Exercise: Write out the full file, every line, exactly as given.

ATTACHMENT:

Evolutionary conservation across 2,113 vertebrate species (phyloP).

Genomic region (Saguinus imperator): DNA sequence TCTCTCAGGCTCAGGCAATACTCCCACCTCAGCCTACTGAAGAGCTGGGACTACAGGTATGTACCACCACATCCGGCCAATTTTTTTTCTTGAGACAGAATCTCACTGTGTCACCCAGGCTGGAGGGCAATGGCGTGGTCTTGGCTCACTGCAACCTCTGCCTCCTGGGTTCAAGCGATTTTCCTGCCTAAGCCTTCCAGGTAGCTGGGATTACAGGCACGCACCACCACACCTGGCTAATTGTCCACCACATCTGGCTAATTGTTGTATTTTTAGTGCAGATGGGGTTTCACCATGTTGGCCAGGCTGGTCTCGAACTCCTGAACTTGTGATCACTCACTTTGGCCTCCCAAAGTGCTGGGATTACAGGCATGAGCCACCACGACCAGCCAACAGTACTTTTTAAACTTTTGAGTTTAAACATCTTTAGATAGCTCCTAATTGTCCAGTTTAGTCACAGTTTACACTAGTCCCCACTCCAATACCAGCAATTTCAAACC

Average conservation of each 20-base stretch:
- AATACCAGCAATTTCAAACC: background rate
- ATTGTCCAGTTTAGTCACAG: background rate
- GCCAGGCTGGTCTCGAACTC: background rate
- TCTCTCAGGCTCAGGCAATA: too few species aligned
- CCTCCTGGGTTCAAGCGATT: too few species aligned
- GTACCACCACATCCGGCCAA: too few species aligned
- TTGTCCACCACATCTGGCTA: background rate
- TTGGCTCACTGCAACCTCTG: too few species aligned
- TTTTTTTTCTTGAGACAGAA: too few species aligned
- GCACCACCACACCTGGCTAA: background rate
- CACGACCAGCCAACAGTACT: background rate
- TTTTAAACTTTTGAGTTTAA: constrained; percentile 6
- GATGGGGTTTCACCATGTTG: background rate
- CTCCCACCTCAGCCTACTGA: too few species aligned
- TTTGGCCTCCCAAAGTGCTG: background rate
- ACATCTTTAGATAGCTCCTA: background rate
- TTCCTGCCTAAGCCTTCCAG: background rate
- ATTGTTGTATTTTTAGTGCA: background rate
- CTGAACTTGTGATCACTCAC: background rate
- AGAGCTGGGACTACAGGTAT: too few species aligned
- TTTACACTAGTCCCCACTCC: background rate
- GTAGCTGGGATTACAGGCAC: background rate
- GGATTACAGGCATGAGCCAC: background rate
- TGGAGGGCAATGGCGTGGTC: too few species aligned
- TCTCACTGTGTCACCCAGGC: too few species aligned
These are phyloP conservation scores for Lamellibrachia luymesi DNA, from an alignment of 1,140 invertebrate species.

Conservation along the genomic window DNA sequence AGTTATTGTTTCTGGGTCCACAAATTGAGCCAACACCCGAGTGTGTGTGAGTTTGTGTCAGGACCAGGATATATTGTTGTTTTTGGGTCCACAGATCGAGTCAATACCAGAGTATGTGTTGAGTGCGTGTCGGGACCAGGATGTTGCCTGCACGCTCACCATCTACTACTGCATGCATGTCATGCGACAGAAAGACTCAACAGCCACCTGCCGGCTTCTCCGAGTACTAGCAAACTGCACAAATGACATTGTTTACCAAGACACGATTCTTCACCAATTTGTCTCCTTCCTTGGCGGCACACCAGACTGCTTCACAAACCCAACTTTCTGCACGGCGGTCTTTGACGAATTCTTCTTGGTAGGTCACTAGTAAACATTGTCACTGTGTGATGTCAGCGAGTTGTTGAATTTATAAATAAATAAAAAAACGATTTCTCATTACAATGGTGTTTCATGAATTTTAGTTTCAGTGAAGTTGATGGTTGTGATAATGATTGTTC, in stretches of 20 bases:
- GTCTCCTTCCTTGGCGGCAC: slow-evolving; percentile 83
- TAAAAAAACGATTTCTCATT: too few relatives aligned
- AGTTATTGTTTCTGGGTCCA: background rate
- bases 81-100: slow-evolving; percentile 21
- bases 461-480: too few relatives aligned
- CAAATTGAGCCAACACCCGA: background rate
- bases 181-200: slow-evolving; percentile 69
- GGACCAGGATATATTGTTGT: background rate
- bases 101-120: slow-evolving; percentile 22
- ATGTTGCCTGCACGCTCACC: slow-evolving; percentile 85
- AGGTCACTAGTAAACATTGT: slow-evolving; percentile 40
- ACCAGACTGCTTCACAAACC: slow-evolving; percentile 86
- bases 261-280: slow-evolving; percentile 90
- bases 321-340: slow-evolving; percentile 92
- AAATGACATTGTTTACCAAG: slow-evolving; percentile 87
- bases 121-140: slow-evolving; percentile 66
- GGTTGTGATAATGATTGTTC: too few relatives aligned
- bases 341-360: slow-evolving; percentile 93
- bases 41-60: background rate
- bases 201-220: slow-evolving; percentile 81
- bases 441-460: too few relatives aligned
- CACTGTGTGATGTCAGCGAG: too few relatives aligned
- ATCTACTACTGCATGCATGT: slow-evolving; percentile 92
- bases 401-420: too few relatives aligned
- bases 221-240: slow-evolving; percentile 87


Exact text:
Evolutionary conservation across 2,113 vertebrate species (phyloP).

Genomic region (Saguinus imperator): DNA sequence TCTCTCAGGCTCAGGCAATACTCCCACCTCAGCCTACTGAAGAGCTGGGACTACAGGTATGTACCACCACATCCGGCCAATTTTTTTTCTTGAGACAGAATCTCACTGTGTCACCCAGGCTGGAGGGCAATGGCGTGGTCTTGGCTCACTGCAACCTCTGCCTCCTGGGTTCAAGCGATTTTCCTGCCTAAGCCTTCCAGGTAGCTGGGATTACAGGCACGCACCACCACACCTGGCTAATTGTCCACCACATCTGGCTAATTGTTGTATTTTTAGTGCAGATGGGGTTTCACCATGTTGGCCAGGCTGGTCTCGAACTCCTGAACTTGTGATCACTCACTTTGGCCTCCCAAAGTGCTGGGATTACAGGCATGAGCCACCACGACCAGCCAACAGTACTTTTTAAACTTTTGAGTTTAAACATCTTTAGATAGCTCCTAATTGTCCAGTTTAGTCACAGTTTACACTAGTCCCCACTCCAATACCAGCAATTTCAAACC

Average conservation of each 20-base stretch:
- AATACCAGCAATTTCAAACC: background rate
- ATTGTCCAGTTTAGTCACAG: background rate
- GCCAGGCTGGTCTCGAACTC: background rate
- TCTCTCAGGCTCAGGCAATA: too few species aligned
- CCTCCTGGGTTCAAGCGATT: too few species aligned
- GTACCACCACATCCGGCCAA: too few species aligned
- TTGTCCACCACATCTGGCTA: background rate
- TTGGCTCACTGCAACCTCTG: too few species aligned
- TTTTTTTTCTTGAGACAGAA: too few species aligned
- GCACCACCACACCTGGCTAA: background rate
- CACGACCAGCCAACAGTACT: background rate
- TTTTAAACTTTTGAGTTTAA: constrained; percentile 6
- GATGGGGTTTCACCATGTTG: background rate
- CTCCCACCTCAGCCTACTGA: too few species aligned
- TTTGGCCTCCCAAAGTGCTG: background rate
- ACATCTTTAGATAGCTCCTA: background rate
- TTCCTGCCTAAGCCTTCCAG: background rate
- ATTGTTGTATTTTTAGTGCA: background rate
- CTGAACTTGTGATCACTCAC: background rate
- AGAGCTGGGACTACAGGTAT: too few species aligned
- TTTACACTAGTCCCCACTCC: background rate
- GTAGCTGGGATTACAGGCAC: background rate
- GGATTACAGGCATGAGCCAC: background rate
- TGGAGGGCAATGGCGTGGTC: too few species aligned
- TCTCACTGTGTCACCCAGGC: too few species aligned
These are phyloP conservation scores for Lamellibrachia luymesi DNA, from an alignment of 1,140 invertebrate species.

Conservation along the genomic window DNA sequence AGTTATTGTTTCTGGGTCCACAAATTGAGCCAACACCCGAGTGTGTGTGAGTTTGTGTCAGGACCAGGATATATTGTTGTTTTTGGGTCCACAGATCGAGTCAATACCAGAGTATGTGTTGAGTGCGTGTCGGGACCAGGATGTTGCCTGCACGCTCACCATCTACTACTGCATGCATGTCATGCGACAGAAAGACTCAACAGCCACCTGCCGGCTTCTCCGAGTACTAGCAAACTGCACAAATGACATTGTTTACCAAGACACGATTCTTCACCAATTTGTCTCCTTCCTTGGCGGCACACCAGACTGCTTCACAAACCCAACTTTCTGCACGGCGGTCTTTGACGAATTCTTCTTGGTAGGTCACTAGTAAACATTGTCACTGTGTGATGTCAGCGAGTTGTTGAATTTATAAATAAATAAAAAAACGATTTCTCATTACAATGGTGTTTCATGAATTTTAGTTTCAGTGAAGTTGATGGTTGTGATAATGATTGTTC, in stretches of 20 bases:
- GTCTCCTTCCTTGGCGGCAC: slow-evolving; percentile 83
- TAAAAAAACGATTTCTCATT: too few relatives aligned
- AGTTATTGTTTCTGGGTCCA: background rate
- bases 81-100: slow-evolving; percentile 21
- bases 461-480: too few relatives aligned
- CAAATTGAGCCAACACCCGA: background rate
- bases 181-200: slow-evolving; percentile 69
- GGACCAGGATATATTGTTGT: background rate
- bases 101-120: slow-evolving; percentile 22
- ATGTTGCCTGCACGCTCACC: slow-evolving; percentile 85
- AGGTCACTAGTAAACATTGT: slow-evolving; percentile 40
- ACCAGACTGCTTCACAAACC: slow-evolving; percentile 86
- bases 261-280: slow-evolving; percentile 90
- bases 321-340: slow-evolving; percentile 92
- AAATGACATTGTTTACCAAG: slow-evolving; percentile 87
- bases 121-140: slow-evolving; percentile 66
- GGTTGTGATAATGATTGTTC: too few relatives aligned
- bases 341-360: slow-evolving; percentile 93
- bases 41-60: background rate
- bases 201-220: slow-evolving; percentile 81
- bases 441-460: too few relatives aligned
- CACTGTGTGATGTCAGCGAG: too few relatives aligned
- ATCTACTACTGCATGCATGT: slow-evolving; percentile 92
- bases 401-420: too few relatives aligned
- bases 221-240: slow-evolving; percentile 87